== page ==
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What's in my bag

I certainly don’t have the most massive selection of photography equipment, or the best for that matter. But what I have serves a purpose and does what I need it to do for the moment. In the future I will definitely be expanding my collection with new lenses and hopefully a new camera. I have a few different styles of photography that I do and so I take different things with me depending on what I’m doing.



Being based in Manchester I shoot a lot of street and architecture photography, for these photographs of Manchester I mostly use a 25-105mm lens, this allows me to get wide angle shots that cover a whole scene and play with distortion in the foreground. This lens also lets me zoom in pretty far to highlight detail, remove distractions and capture street portraits without being in people's faces. Unfortunately the lens I have is just the kit lens that came with my Canon eos RP and so it does not have a particularly wide aperture at any stage but it is especially narrow when zoomed in making low light photography challenging and not allowing me to get a nice shallow depth of field to isolate my subjects. This is why I also use a 50mm f1.8, while I still have to get quite close to people to use this I am able to get a nice bokeh to the images. Sometimes I will just shoot from further away and then crop the image to avoid having to get too close and invade people's personal space, some photographers don’t mind it but personally I can’t walk right up to people and take a picture. With this lens I can also shoot in much lower light without pushing my ISO too high so it is much easier to work with in the evenings or at night.



Next, I also do a lot of landscape photography, I have been to the Lake District, Peak District and the Isle of Skye to capture some gorgeous panoramic landscapes. As I travel around the UK more I definitely need to invest in some more gear for these trips. Recently I got myself a tripod to allow me to take much sharper landscape photos. I had resisted the advice to get one for a long time as I was too lazy to carry it everywhere, set it up for each shot and then take it all down again. Now I have it though I wish I had dones it sooner! For landscape photography I almost exclusively use my 24-105mm lens as this offers me the most versatility and I’m normally shooting at f9 to get nice sharp images so the slow aperture on this lens isn’t a problem. Recently I also purchased a variable ND filter which I can use for capturing long exposures even when it’s bright outside. I got this for my 50mm though as I use it mostly for video work but I will definitely be taking it on my next landscape adventure and testing it out in some different scenarios.



Lastly is my portrait work, for this I mostly use my 50mm to get that shallow depth of field. One day soon I want to get myself a nice 85mm and create some really beautiful portraits but for now the 50 is serving me very well. I mostly shoot portraits outside but I have some continuous LED panels with colour gels that I have started using for indoor shoots. These have been so much fun to play around with and have let me create some really cool work without being dependent on the Manchester weather to play ball on shoot days. I have also tried them out for beauty photography, for this I use the 24-105mm lens so I can zoom in nicely and shoot at f9 for sharpness. Although the lights were only cheap I have to say i'm very impressed with how they perform for this type of photography, giving nice soft light on the face that's easy to control and adjust. When I'm shooting outside I also use a reflector, this is so important for getting nice lighting on your model, especially in harsh sunlight. It's best if you can get an assistant or a stand to help with holding it but if not the model can often hold it and keep it out of shot. Mine has different sides for silver, gold, white and black as well as a diffuser inside. These are all really useful and let you get creative with your work.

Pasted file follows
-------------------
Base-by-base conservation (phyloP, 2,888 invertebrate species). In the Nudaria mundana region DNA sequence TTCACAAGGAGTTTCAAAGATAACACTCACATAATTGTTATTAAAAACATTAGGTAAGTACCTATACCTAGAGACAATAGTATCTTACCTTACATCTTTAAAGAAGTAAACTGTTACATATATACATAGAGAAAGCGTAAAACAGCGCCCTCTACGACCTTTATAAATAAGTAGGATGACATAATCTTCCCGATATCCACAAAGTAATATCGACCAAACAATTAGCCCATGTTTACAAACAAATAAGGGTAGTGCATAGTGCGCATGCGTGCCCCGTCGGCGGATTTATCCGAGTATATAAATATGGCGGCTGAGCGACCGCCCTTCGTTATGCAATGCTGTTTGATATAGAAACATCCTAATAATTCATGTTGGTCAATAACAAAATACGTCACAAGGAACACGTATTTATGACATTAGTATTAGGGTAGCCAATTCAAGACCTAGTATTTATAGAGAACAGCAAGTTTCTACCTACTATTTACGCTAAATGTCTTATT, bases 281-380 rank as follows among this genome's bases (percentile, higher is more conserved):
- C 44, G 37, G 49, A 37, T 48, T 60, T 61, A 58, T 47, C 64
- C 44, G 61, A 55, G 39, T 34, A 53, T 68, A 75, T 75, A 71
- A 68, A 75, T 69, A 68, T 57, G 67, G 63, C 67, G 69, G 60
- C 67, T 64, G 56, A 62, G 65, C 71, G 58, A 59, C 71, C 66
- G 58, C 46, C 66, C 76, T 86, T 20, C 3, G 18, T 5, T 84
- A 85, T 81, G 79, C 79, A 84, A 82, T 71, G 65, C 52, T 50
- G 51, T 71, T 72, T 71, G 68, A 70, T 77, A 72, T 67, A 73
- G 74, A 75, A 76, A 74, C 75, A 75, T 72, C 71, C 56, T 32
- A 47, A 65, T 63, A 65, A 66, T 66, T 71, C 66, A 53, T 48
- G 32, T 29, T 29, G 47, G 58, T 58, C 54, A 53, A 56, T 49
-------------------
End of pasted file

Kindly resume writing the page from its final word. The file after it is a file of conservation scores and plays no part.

A few other things I keep in my bag that I use in different situations are: a lens ball, mini tripods and battery packs. Lens ball photography has always looked amazing to me and it is something I like to play with every now and then, capturing a beautiful sunset or some dramatic architecture through the ball gives the image a unique look that I don't often see. The mini tripods are great for holding the lens ball and also I can put my camera on them to keep it steady but not on the ground for low angle shots. This is especially useful when I want to capture light trails from cars and I want a nice low angle to get some leading lines from the pavement and the lights. The battery packs are what power my continuous lights and I also use them to charge my phone so they're useful to have around in general.


As bags go mine certainly isn't the most well stocked but it does everything I need it to do and having the best gear isn't everything, it is more important that you know how to use what you've got and get creative with your environment. Photography is all about learning and I am always trying new techniques, practising what I know and developing more. As my kit list grows over time I will expand the techniques and the shots I am able to produce, but a new lens is not a substitute for hard work!


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